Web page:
This is another feature that is extremely useful for architectural and many other types of photographers. Unfortunately, current cameras still aren't able to perceive deep shadows and bright highlights the same way that the human eye can. For this reason, many photographers take multiple images with different exposures to merge together in post. I personally think that editing using layers in ACDSee is probably a more effective and detailed way to merge images, however, sometimes it's much easier to simply click on 'Process' and let the software produce a starting point you can work from. This is something that I actually do quite a lot. I'll produce an automatically stacked HDR image and then work on that file with other layers to get an even more detailed and better looking final product. 

Blended Clone Tool

This is probably one of my favorite new features in ACDSee. There are many occasions when I need to clone something into an image however due to slight differences in color and lighting it can several steps before the cloned section looks natural and pleasing. ACDSee has included a new feature that intelligently clones by adjusting both lighting and colors to produce a more natural-looking result. This can be such a huge time saver and gives you far more flexibility when cloning aspects in an image. In the video linked above, you can see how you're able to comfortably duplicate sections of an image and the results are fantastic. Even when it comes to images with more complex backgrounds like the dog looking out of the window, you can see how ACDSee produces pretty much perfect results.

Other New Features 

Text Tool

Text is now available in layers. This improvement means text editing is now non-destructive and can be edited at any time.

Resize Canvas

You can resize the canvas around layered content, expanding or cropping, or add solid backgrounds. This makes it easy to create composites.


Measure an image in a variety of units (inch, cm, pixel). Drag guidelines across the image with the ability to snap layers, selections, and text to specific positions.

Supporting Even More Cameras

This latest software now supports a huge range of cameras and raw file formats. Cameras like the Hasselblad X1D II, the Sony a7R IV, and even the Fujifilm GFX 100 are supported by ACDSee. This effectively means that ACDSee currently supports pretty much all the most popular and sought after cameras that are on the market. 

Final Thoughts

ACDSee continues to push ahead with better and interesting features. It's one of the few companies on the market that offers a fully detailed and in-depth alternative to some more mainstream editing suites. With features like the Blended Clone Tool and Face detect algorithms it really does put them ahead. The software is currently only available on Windows and a perpetual license can be bought or you can opt to pay yearly for a subscription.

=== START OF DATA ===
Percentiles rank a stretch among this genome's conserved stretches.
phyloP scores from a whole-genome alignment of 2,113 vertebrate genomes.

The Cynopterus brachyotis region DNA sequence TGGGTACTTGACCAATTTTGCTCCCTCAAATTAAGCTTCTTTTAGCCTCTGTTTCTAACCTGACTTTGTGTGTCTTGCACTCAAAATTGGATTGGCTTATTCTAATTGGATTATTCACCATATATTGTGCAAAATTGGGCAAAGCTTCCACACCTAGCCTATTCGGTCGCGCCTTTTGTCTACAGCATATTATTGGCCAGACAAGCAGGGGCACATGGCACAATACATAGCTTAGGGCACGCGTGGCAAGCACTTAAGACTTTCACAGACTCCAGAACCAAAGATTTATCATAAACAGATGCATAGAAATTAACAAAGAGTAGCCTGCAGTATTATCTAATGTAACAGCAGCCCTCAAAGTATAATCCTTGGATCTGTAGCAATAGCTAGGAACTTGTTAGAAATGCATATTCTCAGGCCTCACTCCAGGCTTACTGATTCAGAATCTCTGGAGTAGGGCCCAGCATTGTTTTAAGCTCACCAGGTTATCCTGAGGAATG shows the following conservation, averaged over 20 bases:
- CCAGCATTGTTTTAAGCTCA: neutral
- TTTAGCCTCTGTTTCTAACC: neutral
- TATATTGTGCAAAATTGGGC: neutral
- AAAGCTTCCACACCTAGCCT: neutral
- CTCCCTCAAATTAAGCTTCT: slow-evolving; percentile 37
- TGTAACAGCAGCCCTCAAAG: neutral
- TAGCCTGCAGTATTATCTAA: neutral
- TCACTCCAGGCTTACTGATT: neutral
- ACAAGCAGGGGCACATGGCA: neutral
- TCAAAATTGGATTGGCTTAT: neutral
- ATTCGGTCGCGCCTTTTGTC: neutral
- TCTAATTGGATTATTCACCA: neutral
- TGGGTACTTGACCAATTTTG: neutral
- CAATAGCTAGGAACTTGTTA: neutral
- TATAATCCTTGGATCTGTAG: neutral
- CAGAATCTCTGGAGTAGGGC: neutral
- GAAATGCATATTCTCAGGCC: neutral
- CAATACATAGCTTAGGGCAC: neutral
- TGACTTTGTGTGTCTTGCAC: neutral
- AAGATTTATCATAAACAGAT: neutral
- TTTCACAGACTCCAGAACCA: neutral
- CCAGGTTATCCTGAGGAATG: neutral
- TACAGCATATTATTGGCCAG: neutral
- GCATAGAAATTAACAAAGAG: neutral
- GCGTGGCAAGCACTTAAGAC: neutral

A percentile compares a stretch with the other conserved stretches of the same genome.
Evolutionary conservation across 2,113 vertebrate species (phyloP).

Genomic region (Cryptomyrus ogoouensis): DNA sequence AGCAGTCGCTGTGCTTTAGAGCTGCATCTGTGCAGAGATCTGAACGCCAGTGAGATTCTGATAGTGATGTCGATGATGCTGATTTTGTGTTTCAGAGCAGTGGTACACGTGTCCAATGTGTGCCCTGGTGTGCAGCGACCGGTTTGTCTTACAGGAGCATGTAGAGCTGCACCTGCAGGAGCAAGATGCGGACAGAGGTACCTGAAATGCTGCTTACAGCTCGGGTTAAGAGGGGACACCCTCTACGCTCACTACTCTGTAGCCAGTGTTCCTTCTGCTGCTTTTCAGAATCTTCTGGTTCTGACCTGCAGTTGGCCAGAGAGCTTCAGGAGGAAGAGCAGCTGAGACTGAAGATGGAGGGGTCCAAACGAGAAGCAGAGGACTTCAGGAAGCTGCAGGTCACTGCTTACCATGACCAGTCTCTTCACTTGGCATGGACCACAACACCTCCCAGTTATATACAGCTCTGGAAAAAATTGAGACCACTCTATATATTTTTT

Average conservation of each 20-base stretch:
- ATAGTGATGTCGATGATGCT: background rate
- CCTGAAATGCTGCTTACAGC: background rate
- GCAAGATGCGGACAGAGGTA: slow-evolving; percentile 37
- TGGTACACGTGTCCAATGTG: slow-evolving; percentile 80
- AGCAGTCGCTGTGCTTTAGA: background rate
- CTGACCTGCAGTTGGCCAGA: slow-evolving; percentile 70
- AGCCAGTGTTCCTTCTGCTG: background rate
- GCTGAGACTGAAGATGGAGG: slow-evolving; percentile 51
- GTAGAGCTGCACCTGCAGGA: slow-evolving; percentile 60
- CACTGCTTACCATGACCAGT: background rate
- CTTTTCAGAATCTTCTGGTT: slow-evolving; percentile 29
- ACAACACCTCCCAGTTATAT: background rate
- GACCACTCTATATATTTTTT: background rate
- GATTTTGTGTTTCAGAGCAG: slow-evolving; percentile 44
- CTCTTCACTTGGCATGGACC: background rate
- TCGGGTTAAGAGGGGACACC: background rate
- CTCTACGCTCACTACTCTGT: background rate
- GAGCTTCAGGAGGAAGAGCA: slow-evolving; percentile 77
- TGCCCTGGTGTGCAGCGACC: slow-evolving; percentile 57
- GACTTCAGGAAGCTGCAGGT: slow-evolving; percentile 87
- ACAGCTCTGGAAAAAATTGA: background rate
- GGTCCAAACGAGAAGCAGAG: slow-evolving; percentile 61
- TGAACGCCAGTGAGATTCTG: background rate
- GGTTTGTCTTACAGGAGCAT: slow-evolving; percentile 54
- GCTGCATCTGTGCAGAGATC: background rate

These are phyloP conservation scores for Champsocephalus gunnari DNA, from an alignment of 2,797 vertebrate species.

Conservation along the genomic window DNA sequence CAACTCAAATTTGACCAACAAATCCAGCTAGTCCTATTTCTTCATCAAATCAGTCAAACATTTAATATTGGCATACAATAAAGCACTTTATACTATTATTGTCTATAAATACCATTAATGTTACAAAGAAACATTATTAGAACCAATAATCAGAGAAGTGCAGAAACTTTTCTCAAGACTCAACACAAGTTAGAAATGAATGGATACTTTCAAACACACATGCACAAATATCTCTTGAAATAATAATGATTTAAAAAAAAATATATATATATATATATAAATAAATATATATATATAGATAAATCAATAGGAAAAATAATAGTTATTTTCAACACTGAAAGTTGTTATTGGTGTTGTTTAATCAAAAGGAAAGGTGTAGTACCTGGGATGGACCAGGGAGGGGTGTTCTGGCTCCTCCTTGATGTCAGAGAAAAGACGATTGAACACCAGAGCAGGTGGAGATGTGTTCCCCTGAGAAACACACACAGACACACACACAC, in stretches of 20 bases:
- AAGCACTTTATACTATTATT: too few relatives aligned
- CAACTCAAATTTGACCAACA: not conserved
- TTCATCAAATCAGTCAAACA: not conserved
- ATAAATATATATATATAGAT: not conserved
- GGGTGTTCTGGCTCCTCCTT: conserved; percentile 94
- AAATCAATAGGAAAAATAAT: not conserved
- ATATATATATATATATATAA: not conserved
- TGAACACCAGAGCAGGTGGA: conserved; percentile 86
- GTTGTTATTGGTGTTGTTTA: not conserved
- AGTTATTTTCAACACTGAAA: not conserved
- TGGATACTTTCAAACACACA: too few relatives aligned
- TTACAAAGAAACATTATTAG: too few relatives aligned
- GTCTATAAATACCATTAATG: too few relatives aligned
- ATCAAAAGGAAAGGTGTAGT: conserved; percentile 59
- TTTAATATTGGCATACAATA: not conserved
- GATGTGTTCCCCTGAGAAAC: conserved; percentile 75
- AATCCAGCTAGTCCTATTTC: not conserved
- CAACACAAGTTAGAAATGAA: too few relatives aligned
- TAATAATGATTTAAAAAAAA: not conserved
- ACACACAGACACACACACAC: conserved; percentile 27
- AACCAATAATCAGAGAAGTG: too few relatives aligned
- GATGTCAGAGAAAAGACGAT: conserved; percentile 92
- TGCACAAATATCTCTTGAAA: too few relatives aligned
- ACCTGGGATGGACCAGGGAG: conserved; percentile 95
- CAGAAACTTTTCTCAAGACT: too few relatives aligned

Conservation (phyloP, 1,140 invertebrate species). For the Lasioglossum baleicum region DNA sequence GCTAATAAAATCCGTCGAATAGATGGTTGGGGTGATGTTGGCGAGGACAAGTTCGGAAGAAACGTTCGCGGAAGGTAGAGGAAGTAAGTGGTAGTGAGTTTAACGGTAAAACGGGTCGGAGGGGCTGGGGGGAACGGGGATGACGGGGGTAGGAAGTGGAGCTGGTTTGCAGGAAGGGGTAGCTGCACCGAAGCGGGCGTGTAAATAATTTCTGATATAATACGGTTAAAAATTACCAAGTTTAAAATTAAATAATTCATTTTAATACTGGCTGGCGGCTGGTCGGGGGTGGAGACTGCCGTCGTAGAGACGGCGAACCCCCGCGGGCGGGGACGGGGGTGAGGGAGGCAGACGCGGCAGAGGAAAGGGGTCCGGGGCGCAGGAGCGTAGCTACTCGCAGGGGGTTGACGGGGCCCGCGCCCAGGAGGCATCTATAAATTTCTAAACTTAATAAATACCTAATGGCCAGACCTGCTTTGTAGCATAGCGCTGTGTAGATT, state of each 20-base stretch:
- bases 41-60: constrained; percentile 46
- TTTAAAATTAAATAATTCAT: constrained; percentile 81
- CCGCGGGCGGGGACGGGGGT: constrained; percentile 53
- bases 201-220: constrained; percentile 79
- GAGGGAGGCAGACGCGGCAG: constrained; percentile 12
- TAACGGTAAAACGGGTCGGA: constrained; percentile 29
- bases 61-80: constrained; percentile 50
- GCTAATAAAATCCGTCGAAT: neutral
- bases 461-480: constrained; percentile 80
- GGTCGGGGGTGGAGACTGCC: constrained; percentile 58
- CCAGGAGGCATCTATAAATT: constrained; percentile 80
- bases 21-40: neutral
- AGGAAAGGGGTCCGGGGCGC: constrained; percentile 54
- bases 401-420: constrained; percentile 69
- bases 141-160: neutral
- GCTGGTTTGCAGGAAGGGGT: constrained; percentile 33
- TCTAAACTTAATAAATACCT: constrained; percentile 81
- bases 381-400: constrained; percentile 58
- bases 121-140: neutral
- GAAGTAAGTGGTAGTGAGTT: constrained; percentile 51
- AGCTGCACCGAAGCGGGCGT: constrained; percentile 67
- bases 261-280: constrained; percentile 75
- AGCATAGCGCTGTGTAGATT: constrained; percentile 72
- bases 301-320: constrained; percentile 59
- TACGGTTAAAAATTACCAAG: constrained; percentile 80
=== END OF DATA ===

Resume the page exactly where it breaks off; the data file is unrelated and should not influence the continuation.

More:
You can purchase a full license for $149.99 or a yearly subscription for $69 using this link here. 

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Ed C's picture

I'm not going to leave C1 for it but I am glad that lots of companies are competing and adding value.

Tom McElvy's picture

It would be really great if you told us which platforms something is for! It wastes my time reading about a product that doesn’t operate on a Mac!

Usman Dawood's picture

I did, it's in the article.

Paul Szilard's picture

Have you tried Google searching for ACDSee for Mac? Obviously not, as here is the link

Todd Phillips's picture

I do not like the fact that they do not update RAW compatibility for new cameras even once throughout the year. If a new camera comes along even early in the release of a new version of ACDSee, you have to wait till the next year and buy the completely new version. This is wrong. Be warned

Usman Dawood's picture

In all fairness Capture One does the same.

Mike Dixon's picture

I think that would be a deal-breaker for me.

Jerry Suppan's picture

Since no mention about video clips whatsoever, I presume that aside from poster frames, the program offers no support for very basic video functions like split, triim, join.

David Gibbs's picture

Your comment in the article " I personally think that editing using layers in ACDSee is probably a more effective and detailed way to merge images".....I have tried multiple times to locate a tutorial on how use layers for HDR work in ACDSee....unsuccessful.

Can you point to a 'how-to' on the workflow for rendering HDR images using layers in ACDSee?

Philip Ngai's picture

Does this version support HEIC format?

jean pierre (pete) guaron's picture

Which is, of course, only available on Windows PC's. For MACs, there is a different version - ACDSee Photo Studio For Mac 6. I don't know what the differences are, but I've been led to believe it's not quite as powerful as the Windows version. Maybe someone else can clarify what the differences are?